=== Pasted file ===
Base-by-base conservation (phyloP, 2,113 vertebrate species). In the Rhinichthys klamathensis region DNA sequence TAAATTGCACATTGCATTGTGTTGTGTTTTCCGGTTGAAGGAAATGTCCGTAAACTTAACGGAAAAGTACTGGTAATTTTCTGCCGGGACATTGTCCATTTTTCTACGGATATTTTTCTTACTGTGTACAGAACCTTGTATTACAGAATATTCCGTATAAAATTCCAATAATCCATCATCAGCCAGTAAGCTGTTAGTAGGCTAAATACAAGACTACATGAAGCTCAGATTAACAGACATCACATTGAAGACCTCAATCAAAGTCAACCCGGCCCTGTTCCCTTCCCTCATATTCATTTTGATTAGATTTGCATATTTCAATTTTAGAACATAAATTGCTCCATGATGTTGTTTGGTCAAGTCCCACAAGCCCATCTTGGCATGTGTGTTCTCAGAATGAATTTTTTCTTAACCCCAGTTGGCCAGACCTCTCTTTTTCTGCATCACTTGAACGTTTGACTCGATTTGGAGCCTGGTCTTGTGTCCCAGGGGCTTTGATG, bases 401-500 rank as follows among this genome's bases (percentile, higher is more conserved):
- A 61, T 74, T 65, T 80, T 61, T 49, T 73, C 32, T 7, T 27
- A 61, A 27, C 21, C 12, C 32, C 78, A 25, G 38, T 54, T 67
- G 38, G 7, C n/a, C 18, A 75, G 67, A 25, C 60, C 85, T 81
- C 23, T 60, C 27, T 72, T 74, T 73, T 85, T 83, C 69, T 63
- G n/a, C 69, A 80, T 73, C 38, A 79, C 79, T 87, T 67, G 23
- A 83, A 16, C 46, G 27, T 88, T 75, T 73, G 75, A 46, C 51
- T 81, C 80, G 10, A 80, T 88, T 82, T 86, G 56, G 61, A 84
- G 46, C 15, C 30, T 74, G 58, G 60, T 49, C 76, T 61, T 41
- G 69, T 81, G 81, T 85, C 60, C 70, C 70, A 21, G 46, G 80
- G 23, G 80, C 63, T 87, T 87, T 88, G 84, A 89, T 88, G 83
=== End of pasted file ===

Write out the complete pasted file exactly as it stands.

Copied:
Base-by-base conservation (phyloP, 2,113 vertebrate species). In the Rhinichthys klamathensis region DNA sequence TAAATTGCACATTGCATTGTGTTGTGTTTTCCGGTTGAAGGAAATGTCCGTAAACTTAACGGAAAAGTACTGGTAATTTTCTGCCGGGACATTGTCCATTTTTCTACGGATATTTTTCTTACTGTGTACAGAACCTTGTATTACAGAATATTCCGTATAAAATTCCAATAATCCATCATCAGCCAGTAAGCTGTTAGTAGGCTAAATACAAGACTACATGAAGCTCAGATTAACAGACATCACATTGAAGACCTCAATCAAAGTCAACCCGGCCCTGTTCCCTTCCCTCATATTCATTTTGATTAGATTTGCATATTTCAATTTTAGAACATAAATTGCTCCATGATGTTGTTTGGTCAAGTCCCACAAGCCCATCTTGGCATGTGTGTTCTCAGAATGAATTTTTTCTTAACCCCAGTTGGCCAGACCTCTCTTTTTCTGCATCACTTGAACGTTTGACTCGATTTGGAGCCTGGTCTTGTGTCCCAGGGGCTTTGATG, bases 401-500 rank as follows among this genome's bases (percentile, higher is more conserved):
- A 61, T 74, T 65, T 80, T 61, T 49, T 73, C 32, T 7, T 27
- A 61, A 27, C 21, C 12, C 32, C 78, A 25, G 38, T 54, T 67
- G 38, G 7, C n/a, C 18, A 75, G 67, A 25, C 60, C 85, T 81
- C 23, T 60, C 27, T 72, T 74, T 73, T 85, T 83, C 69, T 63
- G n/a, C 69, A 80, T 73, C 38, A 79, C 79, T 87, T 67, G 23
- A 83, A 16, C 46, G 27, T 88, T 75, T 73, G 75, A 46, C 51
- T 81, C 80, G 10, A 80, T 88, T 82, T 86, G 56, G 61, A 84
- G 46, C 15, C 30, T 74, G 58, G 60, T 49, C 76, T 61, T 41
- G 69, T 81, G 81, T 85, C 60, C 70, C 70, A 21, G 46, G 80
- G 23, G 80, C 63, T 87, T 87, T 88, G 84, A 89, T 88, G 83